# Explain the Vite Asynchronous Architecture with Example

This article will explain the asynchronous architecture of Vite, one of the most important innovations of Vite.

# Synchronous v.s. asynchronous

In synchronous architecture, when a process executes a request, it waits until the execution is complete and then returns the result. The process pauses during the time. After the request is sent, the asynchronous process (usually a thread) runs in the back and the main process goes ahead to handle other executions. When the asynchronous process completes, the main process will receive a notification with the return result.

The advantages of asynchronous architecture are obvious — it will be much faster when running a batch of executions. Vite adopts a DAG-based ledger, where each account has a separate chain. A transaction only changes the state of one account chain, so transactions of multiple accounts can be executed in parallel to achieve higher throughput.

# Asynchronous in Vite

Vite’s asynchronous design mainly lies in three aspects.

  1. Asynchronous request and response;

  2. Asynchronous transaction writing and confirmation;

  3. Asynchronous communication between smart contracts.

Here we focus on the third — the asynchronous communication between smart contracts. The following is a simple example to introduce both the asynchronous syntax in Solidity++ and the execution process of VVM (Vite virtual machine).

pragma soliditypp ^0.4.4;
contract VoteContract {
    address private checkAddr;
    
	mapping(address => uint) public voteMap;
    mapping(address => bool) public invalidAddrsMap;    
   	message checkValid(address addr);

    onMessage vote(address addr, uint voteNum) payable {
        send(checkAddr, checkValid(addr), msg.tokenid, msg.amount); 
        voteMap[addr] = voteMap[addr] + voteNum;
    }

    onMessage isValid(address addr, bool valid) {
        if(!valid && !invalidAddrsMap[addr]) {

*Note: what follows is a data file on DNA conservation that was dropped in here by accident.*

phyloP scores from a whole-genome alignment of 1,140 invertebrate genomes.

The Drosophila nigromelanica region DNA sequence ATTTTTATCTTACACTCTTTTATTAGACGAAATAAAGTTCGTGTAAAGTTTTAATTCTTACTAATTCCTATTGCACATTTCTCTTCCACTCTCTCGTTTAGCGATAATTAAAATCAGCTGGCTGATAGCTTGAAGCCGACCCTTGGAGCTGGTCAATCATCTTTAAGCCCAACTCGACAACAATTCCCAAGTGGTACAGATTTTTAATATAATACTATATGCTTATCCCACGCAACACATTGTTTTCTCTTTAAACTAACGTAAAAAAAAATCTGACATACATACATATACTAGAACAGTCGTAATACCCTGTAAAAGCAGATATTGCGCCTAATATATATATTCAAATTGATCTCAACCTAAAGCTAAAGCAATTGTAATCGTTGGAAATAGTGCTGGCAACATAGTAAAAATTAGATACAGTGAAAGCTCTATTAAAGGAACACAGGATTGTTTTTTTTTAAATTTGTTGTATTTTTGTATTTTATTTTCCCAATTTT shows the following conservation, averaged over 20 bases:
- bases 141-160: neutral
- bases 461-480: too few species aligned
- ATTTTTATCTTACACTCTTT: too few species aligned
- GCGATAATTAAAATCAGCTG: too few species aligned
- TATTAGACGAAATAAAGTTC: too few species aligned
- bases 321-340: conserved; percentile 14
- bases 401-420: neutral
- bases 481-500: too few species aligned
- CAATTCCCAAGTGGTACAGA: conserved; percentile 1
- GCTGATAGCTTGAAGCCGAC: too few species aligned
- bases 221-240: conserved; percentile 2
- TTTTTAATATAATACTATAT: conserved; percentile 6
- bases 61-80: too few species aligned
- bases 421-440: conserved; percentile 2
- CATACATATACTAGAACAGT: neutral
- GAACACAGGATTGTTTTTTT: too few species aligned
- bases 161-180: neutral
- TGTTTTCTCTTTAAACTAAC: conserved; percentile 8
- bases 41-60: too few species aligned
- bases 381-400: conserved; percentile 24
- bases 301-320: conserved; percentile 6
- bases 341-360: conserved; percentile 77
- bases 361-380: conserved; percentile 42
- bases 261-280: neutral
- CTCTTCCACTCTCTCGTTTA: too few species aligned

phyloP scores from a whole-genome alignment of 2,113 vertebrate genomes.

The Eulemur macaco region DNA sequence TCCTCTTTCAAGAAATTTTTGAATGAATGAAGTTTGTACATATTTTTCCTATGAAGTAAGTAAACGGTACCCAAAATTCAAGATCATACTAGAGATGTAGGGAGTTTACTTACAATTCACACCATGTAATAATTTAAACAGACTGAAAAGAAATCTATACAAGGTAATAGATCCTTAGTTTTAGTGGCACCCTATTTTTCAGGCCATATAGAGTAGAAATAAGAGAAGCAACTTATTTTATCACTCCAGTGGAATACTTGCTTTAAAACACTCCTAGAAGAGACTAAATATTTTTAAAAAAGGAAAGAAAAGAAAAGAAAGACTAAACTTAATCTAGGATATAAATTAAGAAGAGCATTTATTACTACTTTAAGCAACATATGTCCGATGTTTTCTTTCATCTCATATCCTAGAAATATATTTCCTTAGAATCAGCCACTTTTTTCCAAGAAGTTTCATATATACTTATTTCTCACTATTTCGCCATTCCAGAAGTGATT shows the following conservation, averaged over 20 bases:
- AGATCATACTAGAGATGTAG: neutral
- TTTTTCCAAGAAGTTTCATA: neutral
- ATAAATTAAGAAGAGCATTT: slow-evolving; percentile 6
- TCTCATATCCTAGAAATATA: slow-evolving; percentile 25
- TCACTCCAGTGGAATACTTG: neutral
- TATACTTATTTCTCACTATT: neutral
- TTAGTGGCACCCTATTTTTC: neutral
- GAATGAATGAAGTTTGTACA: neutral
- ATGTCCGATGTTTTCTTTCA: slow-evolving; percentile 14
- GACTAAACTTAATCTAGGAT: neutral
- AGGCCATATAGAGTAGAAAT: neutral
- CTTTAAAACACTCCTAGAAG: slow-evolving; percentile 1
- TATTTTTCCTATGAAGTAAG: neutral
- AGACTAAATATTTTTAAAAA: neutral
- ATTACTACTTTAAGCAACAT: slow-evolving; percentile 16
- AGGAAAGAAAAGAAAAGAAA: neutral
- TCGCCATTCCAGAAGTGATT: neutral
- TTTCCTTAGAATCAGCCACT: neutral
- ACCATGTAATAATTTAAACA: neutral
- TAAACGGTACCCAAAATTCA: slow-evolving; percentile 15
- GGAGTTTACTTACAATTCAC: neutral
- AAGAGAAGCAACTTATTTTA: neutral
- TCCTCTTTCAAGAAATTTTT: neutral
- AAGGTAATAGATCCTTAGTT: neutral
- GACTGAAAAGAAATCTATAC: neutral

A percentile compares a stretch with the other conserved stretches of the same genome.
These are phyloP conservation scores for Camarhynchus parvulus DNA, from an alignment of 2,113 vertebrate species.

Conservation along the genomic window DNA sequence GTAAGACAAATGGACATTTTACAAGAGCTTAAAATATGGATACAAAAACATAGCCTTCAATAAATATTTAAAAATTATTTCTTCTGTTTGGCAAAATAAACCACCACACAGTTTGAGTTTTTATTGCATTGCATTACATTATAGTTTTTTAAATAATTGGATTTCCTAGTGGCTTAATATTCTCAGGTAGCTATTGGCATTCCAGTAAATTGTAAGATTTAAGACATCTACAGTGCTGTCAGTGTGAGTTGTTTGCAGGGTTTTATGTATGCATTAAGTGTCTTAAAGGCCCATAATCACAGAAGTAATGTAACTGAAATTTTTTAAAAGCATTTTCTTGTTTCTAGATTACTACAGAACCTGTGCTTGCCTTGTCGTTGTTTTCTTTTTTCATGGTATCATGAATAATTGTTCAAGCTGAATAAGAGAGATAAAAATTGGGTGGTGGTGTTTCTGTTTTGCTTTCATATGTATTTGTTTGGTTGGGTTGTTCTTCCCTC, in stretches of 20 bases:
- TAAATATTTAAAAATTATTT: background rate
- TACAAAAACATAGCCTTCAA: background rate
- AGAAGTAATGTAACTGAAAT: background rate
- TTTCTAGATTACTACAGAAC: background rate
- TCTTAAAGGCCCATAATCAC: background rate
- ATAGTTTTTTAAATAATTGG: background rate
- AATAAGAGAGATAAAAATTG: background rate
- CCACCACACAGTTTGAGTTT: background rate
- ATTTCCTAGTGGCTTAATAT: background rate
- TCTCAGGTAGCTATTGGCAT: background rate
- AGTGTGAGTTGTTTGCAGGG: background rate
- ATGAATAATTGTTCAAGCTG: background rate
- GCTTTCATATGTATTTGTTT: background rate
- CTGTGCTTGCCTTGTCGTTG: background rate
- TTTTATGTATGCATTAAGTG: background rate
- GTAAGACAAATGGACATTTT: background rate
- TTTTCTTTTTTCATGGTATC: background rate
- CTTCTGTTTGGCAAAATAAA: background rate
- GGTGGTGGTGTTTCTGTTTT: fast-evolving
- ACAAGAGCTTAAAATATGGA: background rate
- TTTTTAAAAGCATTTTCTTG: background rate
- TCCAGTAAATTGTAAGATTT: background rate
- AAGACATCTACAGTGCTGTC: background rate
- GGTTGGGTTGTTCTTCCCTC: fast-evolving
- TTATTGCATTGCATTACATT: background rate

invalidAddrsMap[addr] = true;
       	}
    }

    getter getVoteNum(address addr) returns(bool isInValid, uint voteNum) {
       	return (invalidAddrsMap[addr], voteMap[addr]);
    }
}

As the name shows, VoteContract is a voting contract. Let us take a look at the fields.

voteMap is used to store voting records; invalidAddrs is a map to save all invalid voting addresses; checkAddr is the address of another contract that verifies voting address.

pragma soliditypp ^0.4.4;
contract CheckContract {

   	message isValid(address addr, bool valid);

   	onMessage checkValid(address addr) payable {
       	bool result = check(addr);
       	send(msg.sender, isValid(addr, result));
   	}

   	function check(address addr) private returns(bool checkResult) {
       	// To verify the address...
   	}    
}

CheckContract performs voting address verification. It has a check function that performs verification and returns checkResult.

# Asynchronous syntax in Solidity++

Unlike Ethereum, smart contracts on Vite are asynchronous. The message listener of a smart contract will listen to incoming messages from other contracts and perform business logic.

In the above example, VoteContract has defined two message listeners: vote and isValid. In the voting process, a user triggers the message listener vote to vote for a specified address addr. vote is payable, which means the user should transfer an amount of voteNum tokens to the smart contract when calling. isValid listens to address check results and puts invalid addresses into map invalidAddrs.

CheckContract has one message listener, checkVaild, which will perform address verification and send results back to isValid. It is also payable.

Solidity++ allows messages to be passed through between smart contracts via message listeners. Therefore, to start writing a smart contract you should declare the message first.

The message must have the same name with a corresponding message listener. In our example, VoteContract declares a message checkValid, which will be sent to the checkValid CheckContract for processing. CheckContract also declares a message isValid to send the verification result to VoteContract.

The syntax for sending a message is send(address addr, message msg, tokenId token, uint amount). Here addr is the contract address, msg stands for the message to be sent, and token and amount specify the amount of token transferred in the message. Please note token and amount are optional; no transfer will be made by default. You can also use addr.transfer(tokenId token, uint amount) to send tokens to another address in the smart contract.

Message listener has no return value. The calling contract will not wait for the result of a message call. As in the above example, VoteContract sends a message checkValid to CheckContract to check the address in message listener vote. When the message is sent, the rest execution will continue. It needs to be pointed out that the message listener is different from an Ethereum function that has no return value. On Ethereum, even if a function call has no code to run, it will still return a result to indicate whether the execution is successful or not. Therefore, function calls on Ethereum are synchronous.

# Asynchronous Vite virtual machine

In this section, let’s take a look at the implementation of asynchronous contract execution in the Vite virtual machine.

Here are some concepts I would like to introduce first: